'1.-- The Member is protected and indemnified as Shipowner in respect of liabilities and expenses which he shall have become liable to pay and shall have in fact paid in respect of the vessel named herein for the following:--
'(d) Loss of or damage to any other vessel or craft or to the freight thereof or property thereon, caused by collision with the vessel named herein, in so far as such liability would not be covered by insurance under the standard form of policy on hull, machinery, etc., issued by the American Marine Insurance Syndicate (including the four-fourths Running Down Clause.)'
In addition Rule 2, under the heading 'General Conditions,' excepts from the insurers liability:
'Claims for any loss, damage, liability, or expense which would be payable under an insurance under the present standard form of policy of the American Marine Insurance Syndicate on hull and machinery, etc. * * * and sufficient in amount to pay such loss, damage, liability or expense in full.'
The hull insurers paid the limits of their policies amounting together to $20,000 in satisfaction of the judgment obtained by the owner of the B & E against the Mary J. Landry and George H. Landry, her owner, and George H. Landry himself paid the balance of the judgment. He then brought the present libel against Mutual to recover the amount he had paid over and above the $20,000 paid by the hull insurers, and also other sums, which he claimed were due and owing to him by Mutual under the terms of its P and I policy.
The court below was not only concerned with the question whether Mutual was liable to Landry at all under its policy but, if it answered that question in the affirmative, with the question of the amount of that liability, that is, whether certain items of loss claimed by Landry were properly collision losses. We, however, do not have any problem as to the amount of Mutual's possible liability. We are concerned only with whether Mutual is liable for anything at all, for the only question posed in its brief is 'Whether the excess of collision liability paid under the Four-Fourths Running Down clause of a standard form of hull policy issued by the American Marine Insurance Syndicate is payable under the collision clause of a P & I policy?'2 The District Court answered this question in the affirmative and we agree.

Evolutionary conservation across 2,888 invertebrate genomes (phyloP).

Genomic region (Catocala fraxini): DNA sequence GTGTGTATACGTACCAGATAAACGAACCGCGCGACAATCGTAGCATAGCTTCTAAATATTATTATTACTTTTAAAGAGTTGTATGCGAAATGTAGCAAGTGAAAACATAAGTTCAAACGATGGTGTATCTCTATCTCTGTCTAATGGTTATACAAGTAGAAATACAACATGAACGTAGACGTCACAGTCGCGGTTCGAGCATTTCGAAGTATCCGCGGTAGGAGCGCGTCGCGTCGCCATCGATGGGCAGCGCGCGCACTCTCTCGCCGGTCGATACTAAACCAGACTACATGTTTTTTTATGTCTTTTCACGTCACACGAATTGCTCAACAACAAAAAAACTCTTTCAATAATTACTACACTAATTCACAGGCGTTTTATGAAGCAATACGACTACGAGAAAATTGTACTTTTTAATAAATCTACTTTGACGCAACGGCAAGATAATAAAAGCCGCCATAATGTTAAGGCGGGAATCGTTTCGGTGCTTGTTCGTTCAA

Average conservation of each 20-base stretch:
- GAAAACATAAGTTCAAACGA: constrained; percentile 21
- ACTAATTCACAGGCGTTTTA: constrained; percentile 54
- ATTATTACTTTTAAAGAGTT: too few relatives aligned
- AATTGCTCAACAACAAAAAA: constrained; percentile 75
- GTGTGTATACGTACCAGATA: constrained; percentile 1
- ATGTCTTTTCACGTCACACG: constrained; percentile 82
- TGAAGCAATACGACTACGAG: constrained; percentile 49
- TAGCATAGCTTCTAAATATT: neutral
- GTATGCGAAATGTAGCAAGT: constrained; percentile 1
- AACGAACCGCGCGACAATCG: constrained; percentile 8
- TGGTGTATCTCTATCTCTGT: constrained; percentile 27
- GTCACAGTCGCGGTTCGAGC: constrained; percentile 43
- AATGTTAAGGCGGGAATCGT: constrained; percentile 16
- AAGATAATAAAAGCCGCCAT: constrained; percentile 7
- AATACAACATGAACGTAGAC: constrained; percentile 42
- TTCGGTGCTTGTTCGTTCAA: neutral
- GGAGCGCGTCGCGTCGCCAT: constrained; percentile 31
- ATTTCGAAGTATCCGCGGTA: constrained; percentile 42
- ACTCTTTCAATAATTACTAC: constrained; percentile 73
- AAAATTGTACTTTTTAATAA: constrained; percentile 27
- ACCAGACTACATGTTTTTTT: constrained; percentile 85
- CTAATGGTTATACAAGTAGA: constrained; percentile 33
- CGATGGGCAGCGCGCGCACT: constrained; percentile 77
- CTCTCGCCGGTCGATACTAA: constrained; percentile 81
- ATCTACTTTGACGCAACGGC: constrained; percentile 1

The appellant's basic contention in the court below and in this court is that its P and I policy does not operate as an excess collision policy; that clause 1(d) of the risks covered quoted above should not be construed as providing liability coverage in excess of the liability coverage provided in the hull policies. Stated another way, the contention is that clause 1(d) has reference to a type or kind of liability, not to an amount which might be recovered; that it provides coverage for liabilities of the shipownerinsured not covered at all by such insurance as would be provided by insurance under the American standard form of hull policy, not that it covers liability for amounts in excess of the coverage provided by such policies.
The District Court we think quite correctly rejected this contention. It first ruled that English law governed the interpretation and construction of Mutual's contract of insurance for the reason that the contract was written in England where the insurer conducted its business and there was nothing to show that the parties intended the law of any other jurisdiction to apply. We agree, if, indeed it makes any difference whether the law of England or the law of this country applies, for, as the court below pointed out, the question presented must be resolved largely by application of general principles applicable to the interpretation and construction of contracts of insurance and we are not aware of any pertinent significant difference between the general principles applicable in England and those applied in this country.